Man Fai Tai Congo Holdings Ltd Sarl V Innovest Berhad

  

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DALAM MAHKAMAH TINGGI MALAYA DI KUALA LUMPUR

 

(BAHAGIAN DAGANG) GUAMAN NO: D8-22-780-2002

 

ANTARA

 

MAN FAI TAI CONGO HOLDINGS LTD SARL … PLAINTIF

 

DAN

 

INNOVEST BERHAD

 

(NO. SYARIKAT: 006098-D) … DEFENDAN

 

ALASAN PENGHAKIMAN

 

OLEH YANG ARIF HAKIM DATO’ KANG HWEE GEE

 

The plaintiff’s claim arose from a Sale and Purchase Agreement (the SPA) wherein the plaintiff was to purchase and the defendant was to sell 64 units of machines and equipment for use in the timber industry. Both the parties were having their logging business in the Republic of Congo.

 

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The purchase price for the 64 units of machines and equipment was for the sum of USD3,288,000.00.

 

Under Section 2 of The Second Schedule of the SPA the plaintiff was required to pay a deposit of USD986,400.00. Out of this sum the plaintiff was required to make a cash payment of USD328,800.00 within 7 days of the contract.

 

An arrangement was reached off the SPA that for the purpose of satisfying the payment of USD328,800.00, the plaintiff was to be allowed to use USD128,800.00 which it had previously advanced to the defendant now standing in the plaintiff’s account with the defendant. The remaining balance of USD200,000.00 was to be paid by plaintiff by telegraphic transfer to the defendant’s nominee account in Kuala Lumpur. The said arrangement was confirmed by defendant’s letter dated 11.1.2002.

 

The balance of the deposit sum of USD657,600.00 had to be paid within 14 days of the contract, by a Letter of Credit to be issued to the defendant pursuant to Section 2.2 [c] of The Second Schedule which read as follows:

 

“[c] within fourteen (14) days from the date of this Agreement, by way of Irrevocable Letter of Credit [”LC”] issued by a reputable bank based in Hong Kong payable upon production of Cargo Receipt[s] duly executed by a staff of the Purchaser duly authorized to execute the same and made in favour of the Vendor’s Nominee:-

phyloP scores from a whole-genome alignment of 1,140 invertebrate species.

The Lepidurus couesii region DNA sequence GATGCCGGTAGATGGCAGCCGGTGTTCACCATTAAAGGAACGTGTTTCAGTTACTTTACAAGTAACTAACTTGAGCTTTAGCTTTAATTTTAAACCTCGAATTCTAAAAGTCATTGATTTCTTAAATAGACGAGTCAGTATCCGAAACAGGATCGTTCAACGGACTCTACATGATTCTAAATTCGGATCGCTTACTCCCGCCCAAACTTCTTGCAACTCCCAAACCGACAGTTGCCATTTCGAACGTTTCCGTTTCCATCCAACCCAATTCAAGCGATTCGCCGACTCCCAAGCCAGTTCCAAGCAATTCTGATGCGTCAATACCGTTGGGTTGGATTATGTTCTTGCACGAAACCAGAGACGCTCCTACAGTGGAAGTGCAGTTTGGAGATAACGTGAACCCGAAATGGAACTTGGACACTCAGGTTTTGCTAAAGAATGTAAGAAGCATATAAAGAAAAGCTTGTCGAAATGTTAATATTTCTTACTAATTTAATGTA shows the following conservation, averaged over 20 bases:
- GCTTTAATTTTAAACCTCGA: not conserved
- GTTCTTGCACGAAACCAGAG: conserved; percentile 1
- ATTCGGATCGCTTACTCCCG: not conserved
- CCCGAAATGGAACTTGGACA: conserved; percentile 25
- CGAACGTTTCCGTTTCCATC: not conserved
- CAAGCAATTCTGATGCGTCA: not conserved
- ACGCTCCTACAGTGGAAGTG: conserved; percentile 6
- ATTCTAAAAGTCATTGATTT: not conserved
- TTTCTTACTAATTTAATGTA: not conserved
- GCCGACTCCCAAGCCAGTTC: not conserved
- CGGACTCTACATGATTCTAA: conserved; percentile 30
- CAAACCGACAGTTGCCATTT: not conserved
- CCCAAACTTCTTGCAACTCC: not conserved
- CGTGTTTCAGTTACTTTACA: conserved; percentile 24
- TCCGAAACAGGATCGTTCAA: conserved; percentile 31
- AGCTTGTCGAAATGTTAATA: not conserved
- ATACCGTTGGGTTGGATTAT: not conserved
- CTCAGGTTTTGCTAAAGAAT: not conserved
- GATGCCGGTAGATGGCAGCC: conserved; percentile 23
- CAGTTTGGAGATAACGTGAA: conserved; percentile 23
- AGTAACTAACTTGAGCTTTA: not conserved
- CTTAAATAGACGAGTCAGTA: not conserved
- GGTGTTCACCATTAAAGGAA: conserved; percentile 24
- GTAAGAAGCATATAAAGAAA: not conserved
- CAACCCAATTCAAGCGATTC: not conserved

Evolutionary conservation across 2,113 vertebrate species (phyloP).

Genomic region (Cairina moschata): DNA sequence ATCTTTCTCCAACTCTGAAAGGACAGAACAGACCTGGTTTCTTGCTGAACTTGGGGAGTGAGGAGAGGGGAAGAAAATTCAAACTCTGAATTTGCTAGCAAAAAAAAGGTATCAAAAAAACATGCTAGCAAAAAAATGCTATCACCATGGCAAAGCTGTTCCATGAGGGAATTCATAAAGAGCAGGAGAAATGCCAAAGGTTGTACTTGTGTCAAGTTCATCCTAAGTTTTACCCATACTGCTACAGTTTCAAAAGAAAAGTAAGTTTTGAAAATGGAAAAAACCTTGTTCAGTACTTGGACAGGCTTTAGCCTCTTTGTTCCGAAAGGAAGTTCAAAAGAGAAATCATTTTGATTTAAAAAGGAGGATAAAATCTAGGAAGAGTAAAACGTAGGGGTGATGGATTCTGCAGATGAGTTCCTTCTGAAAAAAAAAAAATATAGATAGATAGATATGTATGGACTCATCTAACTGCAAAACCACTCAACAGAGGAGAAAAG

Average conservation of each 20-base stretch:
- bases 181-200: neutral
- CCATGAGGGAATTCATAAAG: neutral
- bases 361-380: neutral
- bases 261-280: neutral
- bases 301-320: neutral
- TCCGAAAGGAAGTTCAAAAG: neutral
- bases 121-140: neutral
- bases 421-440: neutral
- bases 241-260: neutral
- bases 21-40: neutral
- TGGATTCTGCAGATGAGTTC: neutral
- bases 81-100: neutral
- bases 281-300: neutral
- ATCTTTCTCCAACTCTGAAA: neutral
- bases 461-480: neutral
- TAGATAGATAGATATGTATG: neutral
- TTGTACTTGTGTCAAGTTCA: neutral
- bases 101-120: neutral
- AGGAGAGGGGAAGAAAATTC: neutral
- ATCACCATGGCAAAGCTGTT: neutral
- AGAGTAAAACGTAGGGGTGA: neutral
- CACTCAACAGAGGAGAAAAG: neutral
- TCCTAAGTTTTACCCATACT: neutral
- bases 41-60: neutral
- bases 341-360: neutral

[i] For Minimum Delivery

 

[ii] For Balance Delivery

 

USD 330,600.00 USD 327,000.00

 

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[iii] Total = USD 657,600.00

 

failing which the Vendor shall be entitled to forfeit amount of Deposit paid pursuant to Section 2.2[a] of this Second Schedule.”

 

Clause 5 of the SPA obliged the defendant to deliver the 64 units of the machines and equipment to the plaintiff in Congo in two batches, the first within 30 days, and the second within 75 days from the date of the signing of the SPA. Under Section 3.2 of The Second Schedule they were to be paid for by Standby Letter of Credits 14 days after the issuance of Cargo Receipts in respect of each batch delivery.

 

The plaintiff effected the telegraphic transfer of the sum of USD200,000.00 which was duly received by the defendant.

 

The plaintiff then proceeded to issue a Letter of Credit for the sum of USD657,600.00 from Dao Heng Bank Ltd Hong Kong made payable to the defendant’s nominee IB Timber Industries Sdn Bhd on the following restricted terms:

 

“Signed commercial invoices in quadruplicate; dated cargo receipt issued and signed by Pang Heng Cheong holder of passport No. S0123261D of applicant, whose signature(s) must be in conformity with the specimen held in L/C issuing bank, evidencing that the goods have been received in good order and condition, showing value of goods received, and this L/C number, as per attached specimen.”

 

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The defendant refused to accept the plaintiff’s Letter of Credit claiming that it was not in compliance with terms specified in Section 2.2 [c].

 

When the plaintiff failed to comply with its request to amend the terms of the Letter of Credit the defendant terminated the SPA.

 

The dispute

 

The plaintiff’s claim against the defendant in this suit is for breach of the SPA. It seeks:

 

a) the refund of the sum of USD328,800.00 which it had remitted to the defendant;

 

b) payment of liquidated ascertained damages of USD986,400.00 being agreed liquidated damages;

 

c) general damages to be assessed; costs and interest at the rate of 8% per annum on USD1,315,200.00 from the date of this writ until full payment.